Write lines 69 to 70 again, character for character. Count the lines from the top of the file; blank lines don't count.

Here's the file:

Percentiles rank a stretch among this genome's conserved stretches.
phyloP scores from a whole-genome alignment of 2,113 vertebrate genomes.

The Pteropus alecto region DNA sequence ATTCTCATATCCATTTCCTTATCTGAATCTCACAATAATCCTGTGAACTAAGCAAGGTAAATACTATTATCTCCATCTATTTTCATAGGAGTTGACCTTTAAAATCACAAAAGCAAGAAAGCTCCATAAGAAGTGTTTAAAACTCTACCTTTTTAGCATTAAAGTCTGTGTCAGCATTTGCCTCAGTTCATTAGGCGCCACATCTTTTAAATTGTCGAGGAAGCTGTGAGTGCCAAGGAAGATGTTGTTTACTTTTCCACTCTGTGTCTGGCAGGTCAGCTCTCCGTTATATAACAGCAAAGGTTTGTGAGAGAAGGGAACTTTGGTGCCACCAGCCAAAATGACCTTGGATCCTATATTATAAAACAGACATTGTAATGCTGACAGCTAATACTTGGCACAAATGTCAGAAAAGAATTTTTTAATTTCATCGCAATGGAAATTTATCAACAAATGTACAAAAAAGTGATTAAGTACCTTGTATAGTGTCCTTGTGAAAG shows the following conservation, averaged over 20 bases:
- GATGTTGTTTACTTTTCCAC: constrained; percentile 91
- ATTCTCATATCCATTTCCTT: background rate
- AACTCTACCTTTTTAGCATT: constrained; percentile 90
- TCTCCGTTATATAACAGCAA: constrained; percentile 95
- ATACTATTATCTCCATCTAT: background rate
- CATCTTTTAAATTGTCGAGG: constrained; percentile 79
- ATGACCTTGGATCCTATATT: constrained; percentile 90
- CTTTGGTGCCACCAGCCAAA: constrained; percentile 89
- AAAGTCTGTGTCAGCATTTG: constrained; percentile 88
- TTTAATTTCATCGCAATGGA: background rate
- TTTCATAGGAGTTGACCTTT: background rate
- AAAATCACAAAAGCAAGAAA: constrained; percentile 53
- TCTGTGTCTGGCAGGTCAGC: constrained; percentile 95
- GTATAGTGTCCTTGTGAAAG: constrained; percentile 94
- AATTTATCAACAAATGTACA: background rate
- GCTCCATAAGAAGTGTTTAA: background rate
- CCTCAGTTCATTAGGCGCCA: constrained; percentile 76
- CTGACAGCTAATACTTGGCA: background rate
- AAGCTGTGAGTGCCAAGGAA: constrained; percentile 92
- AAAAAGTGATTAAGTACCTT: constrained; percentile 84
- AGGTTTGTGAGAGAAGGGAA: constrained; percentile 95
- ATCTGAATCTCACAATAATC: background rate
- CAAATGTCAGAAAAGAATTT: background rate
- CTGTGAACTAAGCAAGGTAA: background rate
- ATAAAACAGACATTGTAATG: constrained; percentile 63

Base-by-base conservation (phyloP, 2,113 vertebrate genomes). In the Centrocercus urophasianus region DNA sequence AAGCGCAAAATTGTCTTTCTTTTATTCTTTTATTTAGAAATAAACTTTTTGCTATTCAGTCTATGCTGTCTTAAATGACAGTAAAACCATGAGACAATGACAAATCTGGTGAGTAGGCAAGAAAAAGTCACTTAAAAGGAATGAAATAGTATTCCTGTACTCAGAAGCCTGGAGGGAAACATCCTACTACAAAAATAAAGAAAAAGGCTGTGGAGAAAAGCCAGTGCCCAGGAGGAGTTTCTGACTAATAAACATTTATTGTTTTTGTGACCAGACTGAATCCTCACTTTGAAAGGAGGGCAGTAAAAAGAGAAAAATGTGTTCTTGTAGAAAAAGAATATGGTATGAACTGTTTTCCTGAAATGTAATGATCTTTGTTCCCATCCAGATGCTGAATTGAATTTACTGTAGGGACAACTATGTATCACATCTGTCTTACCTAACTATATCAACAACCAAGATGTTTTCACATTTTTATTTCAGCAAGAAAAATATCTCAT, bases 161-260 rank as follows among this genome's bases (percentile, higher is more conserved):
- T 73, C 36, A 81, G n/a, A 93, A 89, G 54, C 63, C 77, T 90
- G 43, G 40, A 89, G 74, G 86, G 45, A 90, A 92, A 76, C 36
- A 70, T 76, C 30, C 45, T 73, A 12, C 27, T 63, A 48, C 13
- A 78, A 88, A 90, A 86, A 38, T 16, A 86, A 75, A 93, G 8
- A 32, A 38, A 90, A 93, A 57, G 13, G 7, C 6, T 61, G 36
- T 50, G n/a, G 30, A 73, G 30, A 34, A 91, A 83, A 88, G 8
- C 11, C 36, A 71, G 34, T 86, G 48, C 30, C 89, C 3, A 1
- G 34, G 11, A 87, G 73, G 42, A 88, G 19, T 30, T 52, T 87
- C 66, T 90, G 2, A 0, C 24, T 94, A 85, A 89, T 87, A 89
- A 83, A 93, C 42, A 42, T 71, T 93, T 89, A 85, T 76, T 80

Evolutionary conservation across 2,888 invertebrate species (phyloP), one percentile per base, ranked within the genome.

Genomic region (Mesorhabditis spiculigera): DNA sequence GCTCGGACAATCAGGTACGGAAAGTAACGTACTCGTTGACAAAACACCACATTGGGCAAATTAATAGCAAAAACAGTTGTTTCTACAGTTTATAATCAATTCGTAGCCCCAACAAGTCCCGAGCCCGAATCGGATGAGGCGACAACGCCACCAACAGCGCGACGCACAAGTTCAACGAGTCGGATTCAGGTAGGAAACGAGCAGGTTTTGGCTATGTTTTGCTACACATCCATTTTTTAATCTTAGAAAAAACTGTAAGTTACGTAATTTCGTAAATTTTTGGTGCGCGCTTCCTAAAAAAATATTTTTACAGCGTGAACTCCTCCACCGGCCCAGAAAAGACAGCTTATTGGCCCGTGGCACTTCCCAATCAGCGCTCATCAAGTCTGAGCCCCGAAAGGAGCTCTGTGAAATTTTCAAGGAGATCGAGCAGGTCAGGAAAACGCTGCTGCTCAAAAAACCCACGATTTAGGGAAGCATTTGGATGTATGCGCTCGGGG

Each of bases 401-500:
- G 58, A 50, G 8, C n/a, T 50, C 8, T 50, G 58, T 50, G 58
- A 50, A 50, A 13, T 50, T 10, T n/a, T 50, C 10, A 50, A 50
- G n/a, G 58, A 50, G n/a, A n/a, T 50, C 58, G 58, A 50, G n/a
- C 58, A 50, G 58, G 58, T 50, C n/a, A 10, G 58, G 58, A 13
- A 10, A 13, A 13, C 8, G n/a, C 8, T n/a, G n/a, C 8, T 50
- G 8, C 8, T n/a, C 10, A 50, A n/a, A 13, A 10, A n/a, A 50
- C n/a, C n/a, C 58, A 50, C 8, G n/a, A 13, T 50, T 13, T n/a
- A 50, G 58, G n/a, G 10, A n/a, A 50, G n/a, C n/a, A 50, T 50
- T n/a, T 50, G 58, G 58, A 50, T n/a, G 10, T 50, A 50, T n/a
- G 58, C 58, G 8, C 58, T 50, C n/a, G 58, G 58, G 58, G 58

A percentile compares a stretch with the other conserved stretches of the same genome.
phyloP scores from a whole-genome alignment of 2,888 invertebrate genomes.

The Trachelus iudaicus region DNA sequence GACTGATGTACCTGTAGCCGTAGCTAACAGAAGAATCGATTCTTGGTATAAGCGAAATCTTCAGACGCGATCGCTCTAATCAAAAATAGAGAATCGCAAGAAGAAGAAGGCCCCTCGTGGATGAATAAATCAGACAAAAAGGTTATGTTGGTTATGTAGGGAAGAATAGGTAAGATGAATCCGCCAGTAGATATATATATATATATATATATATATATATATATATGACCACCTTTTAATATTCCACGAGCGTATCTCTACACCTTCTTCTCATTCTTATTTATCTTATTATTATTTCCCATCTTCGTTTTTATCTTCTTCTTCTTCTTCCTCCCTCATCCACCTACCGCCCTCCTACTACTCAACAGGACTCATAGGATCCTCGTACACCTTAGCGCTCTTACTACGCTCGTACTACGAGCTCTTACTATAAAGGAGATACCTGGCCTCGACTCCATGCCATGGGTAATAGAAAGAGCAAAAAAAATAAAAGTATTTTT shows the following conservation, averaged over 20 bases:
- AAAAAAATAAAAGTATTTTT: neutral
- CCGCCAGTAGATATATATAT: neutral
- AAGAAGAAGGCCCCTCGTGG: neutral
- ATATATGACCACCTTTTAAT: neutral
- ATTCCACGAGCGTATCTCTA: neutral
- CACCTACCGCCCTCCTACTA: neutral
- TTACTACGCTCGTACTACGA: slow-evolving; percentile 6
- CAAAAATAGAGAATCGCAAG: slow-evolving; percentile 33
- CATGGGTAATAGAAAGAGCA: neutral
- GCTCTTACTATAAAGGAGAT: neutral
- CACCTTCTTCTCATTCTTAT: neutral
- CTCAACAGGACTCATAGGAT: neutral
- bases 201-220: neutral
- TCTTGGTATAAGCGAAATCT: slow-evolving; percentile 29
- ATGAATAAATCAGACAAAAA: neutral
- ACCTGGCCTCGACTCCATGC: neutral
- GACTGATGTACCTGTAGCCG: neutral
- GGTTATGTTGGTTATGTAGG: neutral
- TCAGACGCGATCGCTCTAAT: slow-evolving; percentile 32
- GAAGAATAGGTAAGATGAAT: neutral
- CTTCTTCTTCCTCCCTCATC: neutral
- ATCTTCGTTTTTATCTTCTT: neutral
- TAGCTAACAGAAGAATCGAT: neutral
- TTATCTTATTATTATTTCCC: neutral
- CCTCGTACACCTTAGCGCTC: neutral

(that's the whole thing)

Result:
- TCTTGGTATAAGCGAAATCT: slow-evolving; percentile 29
- ATGAATAAATCAGACAAAAA: neutral